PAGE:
Zuma’s decision to leave it to his Transport Minister, S’bu Ndebele, to decide whether or not accept the gift of a Mercedes Benz worth over R1 million did not inspire confidence.
He ought to have taken a public stand against this sort of inappropriate behaviour by those who receive government tenders.
In the end, Ndebele did the right thing and turned down this and other gifts, saving Zuma his blushes.
More heartening was the reaction of the new Gauteng Premier to the loss of a million rand Mercedes Benz (is there a theme here?) which she had failed to properly insure in her haste to acquire the trappings of success.
She resigned after it was made clear that her behaviour was not acceptable.
Zuma faces a second test of his commitment following news that public servants have been irregularly involved in over R600 million in tenders.
The revelations by auditor general Terence Nombembe suggest a deep-seated corruption The officials involved face “disciplinary action”, but this may not be enough.
If they drag out for months — even years — and result in one or another wrist-slap, corruption will grow.
The state needs to make it clear that it will seek the dismissal of any person found to have benefitted unfairly from a tender or contract.
If the current labour laws do not allow for this, Zuma should have them amended to give effect to his anti-corruption drive.
South Africa’s public service has been allowed to drift into a state of self-enriching sloth during the Mbeki years.
The stealing of the buck must stop here.
Anwa Dramat, the new head of the Directorate for Priority Crimes Investigation has his work cut out.
He takes over as head of the unit that replaces the Scorpions and has some very big shoes to fill.
The Scorpions, for all the criticism that has been meted out at them, had a very proud record. They had a high conviction rate and build public confidence in the state’s commitment to fighting crime regardless of the political status of the perpetrator.
That public confidence has taken a knock. For one thing, the Scorpions unit was disbanded by politicians, some of whom were under investigation.
Then there is the highly questionable decision by Acting National Prosecutions boss Mokotedi Mpshe to abandon the trial of Jacob Zuma.
Add to that the mounting evidence that law enforcement arms were used for political ends.
Dramat has an opportunity to restore confidence by being impervious to political influence and capable of taking on the powerful.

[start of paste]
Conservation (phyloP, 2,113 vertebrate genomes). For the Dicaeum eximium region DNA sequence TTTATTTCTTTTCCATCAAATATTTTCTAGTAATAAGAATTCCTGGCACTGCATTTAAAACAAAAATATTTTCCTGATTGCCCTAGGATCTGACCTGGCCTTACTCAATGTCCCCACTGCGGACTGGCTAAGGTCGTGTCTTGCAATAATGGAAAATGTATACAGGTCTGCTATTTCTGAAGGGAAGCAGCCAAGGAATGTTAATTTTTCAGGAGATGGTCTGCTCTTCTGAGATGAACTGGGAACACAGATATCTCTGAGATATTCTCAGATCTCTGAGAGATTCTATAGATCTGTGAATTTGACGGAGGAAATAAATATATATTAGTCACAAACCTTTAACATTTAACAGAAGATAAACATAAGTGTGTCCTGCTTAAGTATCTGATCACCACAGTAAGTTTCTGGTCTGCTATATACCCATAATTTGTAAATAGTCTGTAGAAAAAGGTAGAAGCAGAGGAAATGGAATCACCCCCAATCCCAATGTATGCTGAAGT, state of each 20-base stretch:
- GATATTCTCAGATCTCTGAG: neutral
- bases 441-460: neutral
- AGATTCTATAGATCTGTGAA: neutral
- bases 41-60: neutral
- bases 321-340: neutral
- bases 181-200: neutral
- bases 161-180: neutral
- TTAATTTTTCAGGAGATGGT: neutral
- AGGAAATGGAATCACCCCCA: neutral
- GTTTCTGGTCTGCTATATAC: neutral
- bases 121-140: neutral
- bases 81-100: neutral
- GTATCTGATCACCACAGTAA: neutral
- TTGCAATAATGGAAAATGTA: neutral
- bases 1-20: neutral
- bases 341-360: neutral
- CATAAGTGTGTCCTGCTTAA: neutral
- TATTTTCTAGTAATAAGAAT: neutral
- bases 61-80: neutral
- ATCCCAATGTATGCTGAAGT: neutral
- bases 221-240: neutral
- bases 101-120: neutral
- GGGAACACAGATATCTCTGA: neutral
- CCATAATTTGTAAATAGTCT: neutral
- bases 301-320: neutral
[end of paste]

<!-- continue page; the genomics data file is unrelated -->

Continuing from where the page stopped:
He takes office under a new political order and will be free of the taint of political interference which emerged into the light earlier this year. He must show that he is not beholden to the new political order.
But it’s not going to be easy.
Dramat’s job has been made more difficult by the detachment of the fight against organised crime from the prosecuting authority. The Scorpions achieved a high conviction rate because their investigators worked hand in glove with prosecutors to ensure evidence was secured and that proper procedures were followed to tie down the accused without legal loopholes.
Dramat does not have this luxury. He will have to report to the police, who have shown themselves incapable of tackling these sorts of crimes. We wish him the best of luck.
– the unit that is replacing the Scorpions – says he is committed to creating peace in the country.
# Dramat to head ‘new Scorpions’
# ‘New Scorpions’ coming in next month
# AUDIO: Mthethwa on ‘new Scorpions’
Dramat told journalists in Cape Town this afternoon that his life has been characterised by a “desire to ensure that our country is as peaceful as possible”.
“I commit myself to work for all South Africans to ensure that our country finally eradicates the scourge of fraud corruption and organised crime,” he said.
Dramat spent about eight years on Robben Island as a political prisoner. He was a former underground operative of the ANC and is a former deputy provincial police commissioner in the Western Cape.
Police Minister Nathi Mthethwa said Dramat worked with the South African Police Services since 1995, working within crime intelligence and dealing with serious crimes.
Mthethwa said: “With backup knowledge on religious extremism, our new head has been at the centre of crime combating since his arrival at the SAPS.”
The minister added that the 639 cases being investigated by the former Scorpions unit will transferred to the new directorate on July 1.
The Scorpions unit will be officially dissolved on that date.
Meanwhile, the Democratic Alliance’s safety and security spokeswoman Dianne Kohler Barnard said Dramat’s test will be to ensure that the new unit acts without fear or favour.
“The major challenge facing the new head of the DPCI will be to establish the autonomy of the unit, which has been considerably reduced by its location within the Department of Police. The DA maintains that the move of the unit to this department is an excessive centralisation of power,” she said.